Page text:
Colombian Coffee at its Best

Some of you have already been to one of our stores Coffee And… in beautiful Cartagena, Colombia. One located upstairs at Pierino Gallo Plaza in the Laguito section of the new City and the other on Calle de las Damas located in the Old City and by now you have surely met Luis, “The Coffee Guy”.  Our stores carry the most complete selection of the finest Colombian coffees and more, now our coffee is available online only from our warehouse in Key Biscayne, Florida for distribution throughout the United States.

Our Coffee And… brand represents the finest export-grade roasted Arabica whole beans freshly-packed in bags with valve seal to conserve our coffee’s delicate flavors.

If you are looking for a wonderful present for a coffee lover try our Assorted Gift Box, which includes five flavors of the best Colombian coffee from five different growing regions, each in a different roast.

The life work of many small farmers

The Andes Mountains of Colombia with their mild temperatures, fertile soils and heavy rainfall are ideal for the cultivation of Arabica, the most flavorful and aromatic variety of coffee. The final ingredients are the patient, traditional ways of the cafetero, the Colombian coffee farmer. His coffee plantation averages less than 8 acres, and provides work for a whole family.

The unending cycle of Colombian coffee begins with the finest and most fertile beans, carefully selected and hand-potted in a shady corner of the plantation. From this nursery, trees are transferred to replace those that are damaged or have passed bearing age.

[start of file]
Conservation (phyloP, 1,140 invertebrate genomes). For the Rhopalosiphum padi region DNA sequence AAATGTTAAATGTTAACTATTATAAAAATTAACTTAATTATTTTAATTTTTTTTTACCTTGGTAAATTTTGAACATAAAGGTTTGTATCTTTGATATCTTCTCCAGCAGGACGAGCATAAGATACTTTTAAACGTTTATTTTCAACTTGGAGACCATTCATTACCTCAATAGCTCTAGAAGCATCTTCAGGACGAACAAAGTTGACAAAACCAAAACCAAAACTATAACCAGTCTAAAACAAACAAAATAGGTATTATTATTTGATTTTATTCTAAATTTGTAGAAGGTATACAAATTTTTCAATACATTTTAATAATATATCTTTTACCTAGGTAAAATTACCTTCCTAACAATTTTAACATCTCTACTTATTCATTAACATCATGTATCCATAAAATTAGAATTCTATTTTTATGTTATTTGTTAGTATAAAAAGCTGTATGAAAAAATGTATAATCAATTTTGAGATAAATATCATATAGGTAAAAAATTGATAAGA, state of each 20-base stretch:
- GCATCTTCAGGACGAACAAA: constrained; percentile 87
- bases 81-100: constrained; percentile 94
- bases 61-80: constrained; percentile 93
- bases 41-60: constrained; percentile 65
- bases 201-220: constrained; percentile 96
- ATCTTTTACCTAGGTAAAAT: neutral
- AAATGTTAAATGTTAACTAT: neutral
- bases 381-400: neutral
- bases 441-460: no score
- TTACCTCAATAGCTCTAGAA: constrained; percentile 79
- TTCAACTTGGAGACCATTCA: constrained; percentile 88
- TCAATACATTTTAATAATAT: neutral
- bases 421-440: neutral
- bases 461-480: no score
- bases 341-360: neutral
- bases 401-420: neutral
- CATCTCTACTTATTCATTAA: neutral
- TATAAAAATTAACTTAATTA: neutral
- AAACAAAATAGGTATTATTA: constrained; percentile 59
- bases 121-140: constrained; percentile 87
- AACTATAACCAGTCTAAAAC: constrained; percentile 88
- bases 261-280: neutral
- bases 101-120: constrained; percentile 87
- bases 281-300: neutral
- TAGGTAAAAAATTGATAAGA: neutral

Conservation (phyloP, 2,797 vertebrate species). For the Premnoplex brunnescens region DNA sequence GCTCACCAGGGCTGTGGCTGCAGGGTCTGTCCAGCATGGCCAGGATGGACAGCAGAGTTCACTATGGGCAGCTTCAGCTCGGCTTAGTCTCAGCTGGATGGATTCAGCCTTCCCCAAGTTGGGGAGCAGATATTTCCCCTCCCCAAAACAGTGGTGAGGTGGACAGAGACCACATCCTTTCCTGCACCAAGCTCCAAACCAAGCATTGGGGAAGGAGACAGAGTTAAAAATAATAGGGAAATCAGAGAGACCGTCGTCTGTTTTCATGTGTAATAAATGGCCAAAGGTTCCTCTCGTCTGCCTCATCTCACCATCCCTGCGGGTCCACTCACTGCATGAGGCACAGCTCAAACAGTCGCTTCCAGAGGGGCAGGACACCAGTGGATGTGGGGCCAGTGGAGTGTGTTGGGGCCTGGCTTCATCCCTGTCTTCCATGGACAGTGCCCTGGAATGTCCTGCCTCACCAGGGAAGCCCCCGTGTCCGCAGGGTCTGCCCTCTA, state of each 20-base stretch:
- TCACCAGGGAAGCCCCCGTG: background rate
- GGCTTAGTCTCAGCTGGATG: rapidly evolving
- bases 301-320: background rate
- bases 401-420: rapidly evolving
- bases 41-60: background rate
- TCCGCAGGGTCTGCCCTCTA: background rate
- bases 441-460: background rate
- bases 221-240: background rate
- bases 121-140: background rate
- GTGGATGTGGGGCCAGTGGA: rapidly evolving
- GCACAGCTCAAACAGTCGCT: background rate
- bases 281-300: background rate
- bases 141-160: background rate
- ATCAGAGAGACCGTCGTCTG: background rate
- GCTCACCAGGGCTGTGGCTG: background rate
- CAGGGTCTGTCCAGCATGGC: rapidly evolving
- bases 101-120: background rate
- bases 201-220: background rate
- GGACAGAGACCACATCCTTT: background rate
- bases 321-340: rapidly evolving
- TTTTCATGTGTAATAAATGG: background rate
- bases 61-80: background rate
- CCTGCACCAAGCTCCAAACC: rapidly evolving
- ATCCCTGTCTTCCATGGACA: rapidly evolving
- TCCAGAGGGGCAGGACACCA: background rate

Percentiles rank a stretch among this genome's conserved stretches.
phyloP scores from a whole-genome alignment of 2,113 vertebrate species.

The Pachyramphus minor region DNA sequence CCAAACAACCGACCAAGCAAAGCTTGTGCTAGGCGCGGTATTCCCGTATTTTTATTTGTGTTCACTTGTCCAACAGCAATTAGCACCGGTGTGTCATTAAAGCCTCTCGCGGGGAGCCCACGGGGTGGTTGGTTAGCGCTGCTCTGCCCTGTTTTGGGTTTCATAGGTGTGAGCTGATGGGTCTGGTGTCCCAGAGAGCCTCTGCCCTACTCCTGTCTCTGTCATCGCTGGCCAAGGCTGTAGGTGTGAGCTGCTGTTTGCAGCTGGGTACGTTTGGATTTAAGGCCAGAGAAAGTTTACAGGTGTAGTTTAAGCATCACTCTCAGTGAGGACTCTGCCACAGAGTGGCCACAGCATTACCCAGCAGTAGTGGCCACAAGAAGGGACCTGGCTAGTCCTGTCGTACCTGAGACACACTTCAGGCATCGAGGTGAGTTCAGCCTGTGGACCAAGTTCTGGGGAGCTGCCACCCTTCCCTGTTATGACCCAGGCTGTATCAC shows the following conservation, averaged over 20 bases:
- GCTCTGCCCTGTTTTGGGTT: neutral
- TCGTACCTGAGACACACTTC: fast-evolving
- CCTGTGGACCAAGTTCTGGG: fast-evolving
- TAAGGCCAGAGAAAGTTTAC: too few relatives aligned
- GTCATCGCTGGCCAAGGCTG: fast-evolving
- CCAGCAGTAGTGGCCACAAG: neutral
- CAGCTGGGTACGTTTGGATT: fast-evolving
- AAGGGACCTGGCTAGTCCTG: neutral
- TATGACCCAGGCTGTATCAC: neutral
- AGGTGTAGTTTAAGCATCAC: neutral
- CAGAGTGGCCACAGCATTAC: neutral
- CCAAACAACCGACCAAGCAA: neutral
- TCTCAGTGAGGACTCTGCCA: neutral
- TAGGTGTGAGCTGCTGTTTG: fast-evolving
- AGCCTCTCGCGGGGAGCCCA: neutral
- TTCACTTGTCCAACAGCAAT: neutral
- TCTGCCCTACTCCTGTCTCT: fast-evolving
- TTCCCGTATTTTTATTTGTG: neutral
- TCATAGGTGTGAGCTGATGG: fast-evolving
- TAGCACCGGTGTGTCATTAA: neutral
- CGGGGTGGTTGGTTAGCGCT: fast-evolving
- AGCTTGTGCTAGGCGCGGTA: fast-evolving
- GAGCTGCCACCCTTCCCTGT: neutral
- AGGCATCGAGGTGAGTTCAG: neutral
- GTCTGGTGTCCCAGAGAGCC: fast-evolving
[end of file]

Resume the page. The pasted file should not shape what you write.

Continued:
When the coffee berries ripen to their bright red color they must be harvested by hand, for on a given branch the berries ripen at different rates. No machine can replace the eye and hand of the coffee farmer in this task. It is a source of great pride and responsibility for these men and their families. When these berries have had the pulp and the outer covering of the coffee bean removed, the bean with its mucilage is then fermented in water for at least one to two days and sometimes longer. After the fermentation process, the bean is then washed from its mucilage after it has released its aroma. They are then dried, placed in sacks, and carried to a local village where the grower trades with coffee buyers. The crop is graded and weighed, a deal is struck, and the grower returns to his land to begin the process again.

Colombia’s cafetero is the secret to the superb taste and aroma of our Colombian coffee. Remember him the next time you choose your coffee.